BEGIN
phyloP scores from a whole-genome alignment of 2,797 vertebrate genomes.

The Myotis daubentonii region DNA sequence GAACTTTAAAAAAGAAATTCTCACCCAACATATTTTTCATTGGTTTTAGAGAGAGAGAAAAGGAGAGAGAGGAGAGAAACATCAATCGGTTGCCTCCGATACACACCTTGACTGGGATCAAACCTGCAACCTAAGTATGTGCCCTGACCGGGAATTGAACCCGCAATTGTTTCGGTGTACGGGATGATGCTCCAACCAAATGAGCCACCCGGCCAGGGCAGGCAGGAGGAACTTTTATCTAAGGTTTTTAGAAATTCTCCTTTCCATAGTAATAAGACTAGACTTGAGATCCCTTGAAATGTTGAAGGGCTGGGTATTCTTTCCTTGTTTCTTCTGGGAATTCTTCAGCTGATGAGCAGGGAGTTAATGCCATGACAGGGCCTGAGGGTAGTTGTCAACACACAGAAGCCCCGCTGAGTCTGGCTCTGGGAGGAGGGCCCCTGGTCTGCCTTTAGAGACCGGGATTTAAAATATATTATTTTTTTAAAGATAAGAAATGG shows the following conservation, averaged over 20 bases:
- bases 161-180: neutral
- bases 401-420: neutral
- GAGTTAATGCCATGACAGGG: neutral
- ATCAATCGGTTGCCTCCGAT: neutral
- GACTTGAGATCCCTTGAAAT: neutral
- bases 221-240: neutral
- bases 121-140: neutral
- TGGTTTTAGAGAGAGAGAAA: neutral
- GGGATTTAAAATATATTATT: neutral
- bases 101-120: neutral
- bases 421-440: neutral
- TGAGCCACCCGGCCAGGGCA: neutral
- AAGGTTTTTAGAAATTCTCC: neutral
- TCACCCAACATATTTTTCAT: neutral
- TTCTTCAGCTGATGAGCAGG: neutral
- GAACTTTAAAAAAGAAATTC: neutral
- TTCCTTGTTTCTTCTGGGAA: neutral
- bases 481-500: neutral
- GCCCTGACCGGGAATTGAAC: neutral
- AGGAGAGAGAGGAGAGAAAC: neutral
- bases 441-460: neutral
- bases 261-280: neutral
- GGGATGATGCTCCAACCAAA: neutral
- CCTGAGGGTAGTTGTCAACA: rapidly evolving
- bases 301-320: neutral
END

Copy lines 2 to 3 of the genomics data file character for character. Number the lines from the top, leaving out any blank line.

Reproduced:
The Myotis daubentonii region DNA sequence GAACTTTAAAAAAGAAATTCTCACCCAACATATTTTTCATTGGTTTTAGAGAGAGAGAAAAGGAGAGAGAGGAGAGAAACATCAATCGGTTGCCTCCGATACACACCTTGACTGGGATCAAACCTGCAACCTAAGTATGTGCCCTGACCGGGAATTGAACCCGCAATTGTTTCGGTGTACGGGATGATGCTCCAACCAAATGAGCCACCCGGCCAGGGCAGGCAGGAGGAACTTTTATCTAAGGTTTTTAGAAATTCTCCTTTCCATAGTAATAAGACTAGACTTGAGATCCCTTGAAATGTTGAAGGGCTGGGTATTCTTTCCTTGTTTCTTCTGGGAATTCTTCAGCTGATGAGCAGGGAGTTAATGCCATGACAGGGCCTGAGGGTAGTTGTCAACACACAGAAGCCCCGCTGAGTCTGGCTCTGGGAGGAGGGCCCCTGGTCTGCCTTTAGAGACCGGGATTTAAAATATATTATTTTTTTAAAGATAAGAAATGG shows the following conservation, averaged over 20 bases:
- bases 161-180: neutral